October 29, 2007

Rail failure named as cause of 2005 derailment, spill at Lake Wabamun

The Transportation Safety Board of Canada (TSB) has concluded that the August 2005 derailment of a westbound Canadian National freight train near Wabamun, Alberta was caused by a defective rail that broke under the weight of the train passing over it.

Forty-three cars went off the track, spilling approximately 700,000 litres of Bunker C and 88,000 litres of pole treating oil. Although there were no injuries, the derailment forced the evacuation of about 20 people from the immediate area and caused extensive property, environmental, and biological damage.

The findings of an investigation of the incident by the TSB are outlined in its final report (R05E0059), released October 25. It makes two recommendations with respect to testing and replacing worn rail, and reiterates a third dating back to 1993.

Specifically, the Board says Transport Canada should set minimum standards for the quality and strength of maintenance rails, and should establish standards requiring the replacement of rails approaching their fatigue limit. These recommendations build on a 1993 recommendation by the Board calling for Transport Canada to reassess the adequacy of current equipment and procedures for main-track rail testing.

The report also says that given the limitations of ultrasonic inspection technology and methods, effective, complementary defect management strategies need to be developed continually in order to reduce the risk of defects going undetected, growing to critical size and eventually causing rail failure.

Based on its investigation of the incident, the TSB includes extensive observations concerning emergency response and management of the derailment's environmental impacts. It points out, for example, that the hazardous properties of Bunker C and pole treating oil were not understood and effectively communicated to enable preventive mitigation of the associated risks to residents, workers, and the environment.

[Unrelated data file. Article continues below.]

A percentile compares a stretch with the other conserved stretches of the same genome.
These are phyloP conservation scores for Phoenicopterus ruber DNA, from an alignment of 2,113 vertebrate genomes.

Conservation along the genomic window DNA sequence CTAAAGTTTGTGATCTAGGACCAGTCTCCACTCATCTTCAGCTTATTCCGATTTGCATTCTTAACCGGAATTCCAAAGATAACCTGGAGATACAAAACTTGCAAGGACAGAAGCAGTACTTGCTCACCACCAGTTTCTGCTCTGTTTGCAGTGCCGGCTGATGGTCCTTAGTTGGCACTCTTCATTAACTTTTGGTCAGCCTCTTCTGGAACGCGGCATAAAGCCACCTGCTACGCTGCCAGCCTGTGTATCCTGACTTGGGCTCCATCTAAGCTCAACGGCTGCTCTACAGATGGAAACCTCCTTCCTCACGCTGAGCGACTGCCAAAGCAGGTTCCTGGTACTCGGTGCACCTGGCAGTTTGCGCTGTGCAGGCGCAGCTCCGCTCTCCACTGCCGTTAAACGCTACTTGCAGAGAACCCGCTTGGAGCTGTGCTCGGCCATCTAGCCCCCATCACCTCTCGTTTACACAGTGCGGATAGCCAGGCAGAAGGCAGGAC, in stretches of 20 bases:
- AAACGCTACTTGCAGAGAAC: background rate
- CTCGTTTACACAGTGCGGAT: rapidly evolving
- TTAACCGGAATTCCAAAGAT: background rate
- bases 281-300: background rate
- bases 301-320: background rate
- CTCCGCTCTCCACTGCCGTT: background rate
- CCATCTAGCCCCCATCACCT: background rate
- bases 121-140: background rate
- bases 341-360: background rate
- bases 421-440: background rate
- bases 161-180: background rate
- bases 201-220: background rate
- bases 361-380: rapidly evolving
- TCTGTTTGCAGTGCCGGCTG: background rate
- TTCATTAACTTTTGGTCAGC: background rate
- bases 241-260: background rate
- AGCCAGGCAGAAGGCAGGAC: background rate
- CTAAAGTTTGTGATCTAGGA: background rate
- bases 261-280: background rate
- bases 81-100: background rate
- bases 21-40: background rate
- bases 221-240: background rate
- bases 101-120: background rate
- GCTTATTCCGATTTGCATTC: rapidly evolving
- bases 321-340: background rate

The Board concluded that management of the spill would have been more efficient if CN's dangerous goods emergency response plan (DGERP) and its environmental emergency response plan (EMP3) been activated under a unified command system. However, says the report, the Bunker C was not classified as a dangerous good because it was never at a temperature greater than or equal to its flashpoint at any time while in transport.

In the first few days after the Lake Wabamun spill, the Board found that there was considerable confusion among first responders, due in part to the lack of a unified command structure and the resultant miscommunications and delays in decision-making.

As part of the effort to mitigate the spill, booms were immediately deployed to contain the spread of the oil on the lake. However, the local supply was inadequate, and additional equipment had to be brought in from across Canada and the U.S. to contain the rapidly expanding plume. The investigation revealed that, to guard against the possibility of having to deal with other environmental spills, not all emergency equipment available in Alberta was deployed to the Lake Wabamun accident site.

Emergency response plans developed by both of Canada's major railways include detailed, comprehensive measures for mitigating the risk of environmental contamination of adjacent lands and waterways as a result of railway operations. This is all well and good, but railway companies clearly need to work with provincial environmental departments to establish a system that allows access to sufficient emergency equipment in the event of a major environmental disaster, says the Board.

In addition, even though Alberta established a spill reporting and response protocol in 2002 under its Dangerous Goods Incident Support Plan (and updated it in March 2005), sufficient resources were not in place to support the response protocol at the time of the derailment.

In a province with an extensive petrochemical industry and where large volumes of product are transported by rail, pipeline and highway, an effective provincial emergency plan to respond to spills of this magnitude could have mitigated its effects. Instead, says the report, without sufficient resources in place, the volume of spilled product quickly overwhelmed containment efforts.

In the aftermath of most derailments, there is a need for co-ordination between federal and provincial environment officials. Environment Canada has jurisdiction over railway rights-of-way on federally regulated railways and the provinces have jurisdiction over materials that end up on lands under provincial jurisdiction.

The TSB also expresses concern that Environment Canada has not established environmental response protocols with its provincial counterparts to ensure an adequate and comprehensive early response to environmental damage as a result of rail transportation accidents.

The TSB is an independent agency that investigates marine, pipeline, railway and aviation transportation occurrences. Its sole aim is the advancement of transportation safety. It is not the function of the Board to assign fault or determine civil or criminal liability.

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